Next see about the weight around the seat, either shift yourself forward or something.

And along with these, take a hard look at the keel line. Make sure it is truly straight.

I will say it is hard to judge trim when you are in the boat. Having a second set of eyes helped me a lot. The first upgrade I did to my seating position was based around all the talk I heard about how a tandem can be paddled solo by sitting backwards in the bow seat. I had molded seats that didn’t let you sit backwards so I removed the bow seat and turned it around by making some adapters. In the process I also gave myself 8” more towards the center. Paddling the boat in the calms I thought I nailed it and we headed out into more open water with wind and I couldn’t hold a straight line to save my live, but I sure could turn on a dime to head back. I asked my paddling partner as to how my trim looked and she said pretty good but a little high in the bow. I thought I was level so I asked how much and she said well you are out of the water in the front about 2”. I went to my knees and told her to tell me when it was dead level and in the water on both ends. I had to move a heck of a lot closer to center. Once there I paddled and it was like the wind was resistance but it didn’t turn me. I went home and ripped it all out and started over. With the weight of my legs being out front and my body slightly behind center I ended up wanting the front edge of my seat about 8” behind center is all. Now when in really shallow water if I get hung on a rock midway on the canoe if I lean forward it shifts my trim enough most of the time the stern will come up a little and water will rush under and lift me off the rock.

One problem with having a flat bottom tandem with its greater capacity as a solo is it draws so little water trim becomes very important. The advantage is you can float thru areas so shallow almost everyone else has to get out and walk. :canoe:

Interesting suggestions. Thanks to all. Some think I need more weight in the front, and others think I need weight aft. I normally go paddling with very little weight in the boat, but next time I go out when I think wind will be an issue I’ll take about 20 lbs of weight and shift it around to see if anything helps. There is no keel strip, which makes the boat turn easily, and easy for the wind to push around, but the boat has no tendency to go off to either side when there is no wind. It may be that this is something I just live with.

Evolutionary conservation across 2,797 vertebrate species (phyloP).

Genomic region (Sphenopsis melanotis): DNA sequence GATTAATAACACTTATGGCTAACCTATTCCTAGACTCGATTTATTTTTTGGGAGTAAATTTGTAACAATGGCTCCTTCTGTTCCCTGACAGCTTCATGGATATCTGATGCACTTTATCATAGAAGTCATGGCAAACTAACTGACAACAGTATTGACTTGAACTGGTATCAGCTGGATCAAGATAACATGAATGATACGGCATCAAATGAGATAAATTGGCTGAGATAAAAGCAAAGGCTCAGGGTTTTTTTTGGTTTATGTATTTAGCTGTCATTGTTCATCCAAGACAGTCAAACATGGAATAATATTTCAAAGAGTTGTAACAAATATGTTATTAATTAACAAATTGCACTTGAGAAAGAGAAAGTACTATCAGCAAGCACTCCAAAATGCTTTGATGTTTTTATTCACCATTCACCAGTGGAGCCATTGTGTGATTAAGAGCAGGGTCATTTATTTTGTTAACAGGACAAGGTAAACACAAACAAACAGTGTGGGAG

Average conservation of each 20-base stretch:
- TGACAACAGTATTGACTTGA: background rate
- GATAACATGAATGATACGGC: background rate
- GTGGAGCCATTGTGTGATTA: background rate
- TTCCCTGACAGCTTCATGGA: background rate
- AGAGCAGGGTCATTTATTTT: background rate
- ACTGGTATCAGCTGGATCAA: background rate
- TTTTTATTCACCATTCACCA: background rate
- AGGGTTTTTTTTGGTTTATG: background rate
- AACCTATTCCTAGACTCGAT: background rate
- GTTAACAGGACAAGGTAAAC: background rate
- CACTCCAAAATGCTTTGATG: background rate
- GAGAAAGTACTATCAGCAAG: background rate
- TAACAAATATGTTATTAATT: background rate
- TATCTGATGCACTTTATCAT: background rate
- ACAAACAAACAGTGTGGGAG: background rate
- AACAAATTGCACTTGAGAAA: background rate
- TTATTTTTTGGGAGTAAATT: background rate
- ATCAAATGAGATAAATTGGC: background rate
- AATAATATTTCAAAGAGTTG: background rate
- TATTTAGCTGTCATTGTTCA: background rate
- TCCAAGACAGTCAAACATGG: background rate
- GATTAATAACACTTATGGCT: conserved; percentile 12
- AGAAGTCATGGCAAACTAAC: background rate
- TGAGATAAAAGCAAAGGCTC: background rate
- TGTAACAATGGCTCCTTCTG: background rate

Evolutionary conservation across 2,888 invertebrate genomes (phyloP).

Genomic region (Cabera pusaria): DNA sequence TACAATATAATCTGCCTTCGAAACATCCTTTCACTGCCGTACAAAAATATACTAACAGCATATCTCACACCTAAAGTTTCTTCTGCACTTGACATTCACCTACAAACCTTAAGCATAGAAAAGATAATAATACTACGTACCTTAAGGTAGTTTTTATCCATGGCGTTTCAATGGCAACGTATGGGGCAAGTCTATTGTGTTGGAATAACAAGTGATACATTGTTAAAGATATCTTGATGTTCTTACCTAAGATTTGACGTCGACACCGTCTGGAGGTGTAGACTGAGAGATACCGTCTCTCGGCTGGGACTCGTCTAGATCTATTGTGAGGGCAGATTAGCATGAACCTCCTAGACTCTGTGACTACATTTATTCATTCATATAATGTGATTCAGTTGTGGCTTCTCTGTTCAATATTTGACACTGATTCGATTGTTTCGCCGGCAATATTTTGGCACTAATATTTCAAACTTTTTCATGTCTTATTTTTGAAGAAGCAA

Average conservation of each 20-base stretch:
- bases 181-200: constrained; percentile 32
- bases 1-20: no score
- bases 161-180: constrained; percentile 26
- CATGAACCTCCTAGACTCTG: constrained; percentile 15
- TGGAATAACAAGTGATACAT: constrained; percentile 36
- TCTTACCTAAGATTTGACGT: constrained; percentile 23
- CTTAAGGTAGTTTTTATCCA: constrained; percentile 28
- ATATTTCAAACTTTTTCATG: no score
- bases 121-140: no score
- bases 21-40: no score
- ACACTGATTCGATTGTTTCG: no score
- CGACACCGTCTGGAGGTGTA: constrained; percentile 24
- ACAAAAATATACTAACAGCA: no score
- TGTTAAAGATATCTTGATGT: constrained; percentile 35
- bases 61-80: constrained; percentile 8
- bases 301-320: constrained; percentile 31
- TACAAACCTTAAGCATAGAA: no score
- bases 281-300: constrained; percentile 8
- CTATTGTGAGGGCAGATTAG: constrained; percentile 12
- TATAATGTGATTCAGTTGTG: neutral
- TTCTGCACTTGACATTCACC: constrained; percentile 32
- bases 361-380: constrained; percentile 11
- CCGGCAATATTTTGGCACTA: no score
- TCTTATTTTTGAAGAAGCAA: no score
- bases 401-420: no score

Just bring 5 one gallon plastic jugs along and fill with water. At 8 pounds per gallon 40 pounds out at the bow should be enough to let you know. When you get done you can leave the water back in the lake where you got it. :slightly_smiling_face:

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Good idea about the 1 gallon bottles. I’ll take them but not fill them until I need some extra ballast.

if you are bow heavy the only time this is ideal is in a headwind as the bow is pinned . Stern winds are never handled bow heavy… You will spin on a dime… try on calm water paddling stern light and you will get a sense of that.

Keels have NOTHING to do with tracking.

FMI read John Winters Shape of the canoe or the new Shawn Burke book " the Science of Paddling" Its physics and not opinion

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Keels have nothing to do with tracking? That’s something I haven’t heard before.

I thought tracking was mostly a function of waterline length and cross-sectional profile.

Most canoes seem to have a profile that varies from close to flat in the middle to a sharp V at the bow and stern. Biasing the weight towards rear of the canoe extends the wetted surface rearward and pushes the stern V section deeper into the water. At the same time it reduces wetted surface up front and lifts the bow V section out of the water, so the result is a more planted stern and a lighter bow that is more vulnerable to being blown around by headwinds. Likewise, if you bias the weight towards the front, the bow stays more planted and the stern is more vulnerable to being blown around by tailwinds.

Light weight, lightly loaded canoes are really susceptible to wind because they don’t displace a lot of water but present a lot of surface area for the wind to catch. If fiddlecanoe’s body is positioned aft of center, then wind drag on the body will also create a turning force.

Keels have nothing to do with tracking? That’s something I haven’t heard before. Any sailor will say (I think) that the keel helps keep the boat from being blown sideways in wind. That sounds like tracking to me. Though the keel on a kayak (we can include skegs here) or canoe is far less pronounced than those on sailboats, isn’t the function is the same?
BTW, FB says Burke’s book won’t be published until June.